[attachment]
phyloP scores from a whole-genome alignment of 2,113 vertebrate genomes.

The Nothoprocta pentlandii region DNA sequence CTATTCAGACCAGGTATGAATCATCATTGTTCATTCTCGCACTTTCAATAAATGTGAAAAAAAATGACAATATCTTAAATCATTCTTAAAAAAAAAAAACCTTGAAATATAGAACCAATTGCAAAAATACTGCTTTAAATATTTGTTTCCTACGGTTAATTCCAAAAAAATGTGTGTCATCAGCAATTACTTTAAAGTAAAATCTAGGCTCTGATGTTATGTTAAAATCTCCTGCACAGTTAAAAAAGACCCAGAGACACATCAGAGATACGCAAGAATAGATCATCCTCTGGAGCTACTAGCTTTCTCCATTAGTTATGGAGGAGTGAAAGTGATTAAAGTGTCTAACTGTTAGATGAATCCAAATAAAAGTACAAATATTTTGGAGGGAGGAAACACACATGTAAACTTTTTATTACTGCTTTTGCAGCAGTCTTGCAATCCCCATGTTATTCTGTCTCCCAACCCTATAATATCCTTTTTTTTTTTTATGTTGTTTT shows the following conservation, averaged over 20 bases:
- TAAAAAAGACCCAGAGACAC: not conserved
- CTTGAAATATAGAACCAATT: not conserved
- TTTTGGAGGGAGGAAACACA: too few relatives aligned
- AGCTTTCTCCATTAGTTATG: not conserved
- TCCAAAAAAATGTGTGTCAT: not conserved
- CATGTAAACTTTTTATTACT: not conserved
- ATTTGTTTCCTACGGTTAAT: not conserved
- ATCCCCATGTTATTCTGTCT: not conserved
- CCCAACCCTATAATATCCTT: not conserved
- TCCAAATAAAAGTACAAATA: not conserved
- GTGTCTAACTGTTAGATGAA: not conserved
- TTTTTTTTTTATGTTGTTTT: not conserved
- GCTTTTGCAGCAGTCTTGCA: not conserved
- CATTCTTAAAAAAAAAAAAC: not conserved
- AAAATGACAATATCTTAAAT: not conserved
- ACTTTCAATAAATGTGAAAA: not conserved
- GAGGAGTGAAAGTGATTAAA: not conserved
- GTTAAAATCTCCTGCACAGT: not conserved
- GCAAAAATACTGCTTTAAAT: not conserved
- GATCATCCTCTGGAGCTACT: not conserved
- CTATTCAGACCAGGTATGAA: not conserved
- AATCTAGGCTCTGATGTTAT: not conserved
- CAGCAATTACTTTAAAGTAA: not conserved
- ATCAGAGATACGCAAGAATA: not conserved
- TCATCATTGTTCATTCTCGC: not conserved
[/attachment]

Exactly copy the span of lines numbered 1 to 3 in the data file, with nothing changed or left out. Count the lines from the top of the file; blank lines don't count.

phyloP scores from a whole-genome alignment of 2,113 vertebrate genomes.

The Nothoprocta pentlandii region DNA sequence CTATTCAGACCAGGTATGAATCATCATTGTTCATTCTCGCACTTTCAATAAATGTGAAAAAAAATGACAATATCTTAAATCATTCTTAAAAAAAAAAAACCTTGAAATATAGAACCAATTGCAAAAATACTGCTTTAAATATTTGTTTCCTACGGTTAATTCCAAAAAAATGTGTGTCATCAGCAATTACTTTAAAGTAAAATCTAGGCTCTGATGTTATGTTAAAATCTCCTGCACAGTTAAAAAAGACCCAGAGACACATCAGAGATACGCAAGAATAGATCATCCTCTGGAGCTACTAGCTTTCTCCATTAGTTATGGAGGAGTGAAAGTGATTAAAGTGTCTAACTGTTAGATGAATCCAAATAAAAGTACAAATATTTTGGAGGGAGGAAACACACATGTAAACTTTTTATTACTGCTTTTGCAGCAGTCTTGCAATCCCCATGTTATTCTGTCTCCCAACCCTATAATATCCTTTTTTTTTTTTATGTTGTTTT shows the following conservation, averaged over 20 bases:
- TAAAAAAGACCCAGAGACAC: not conserved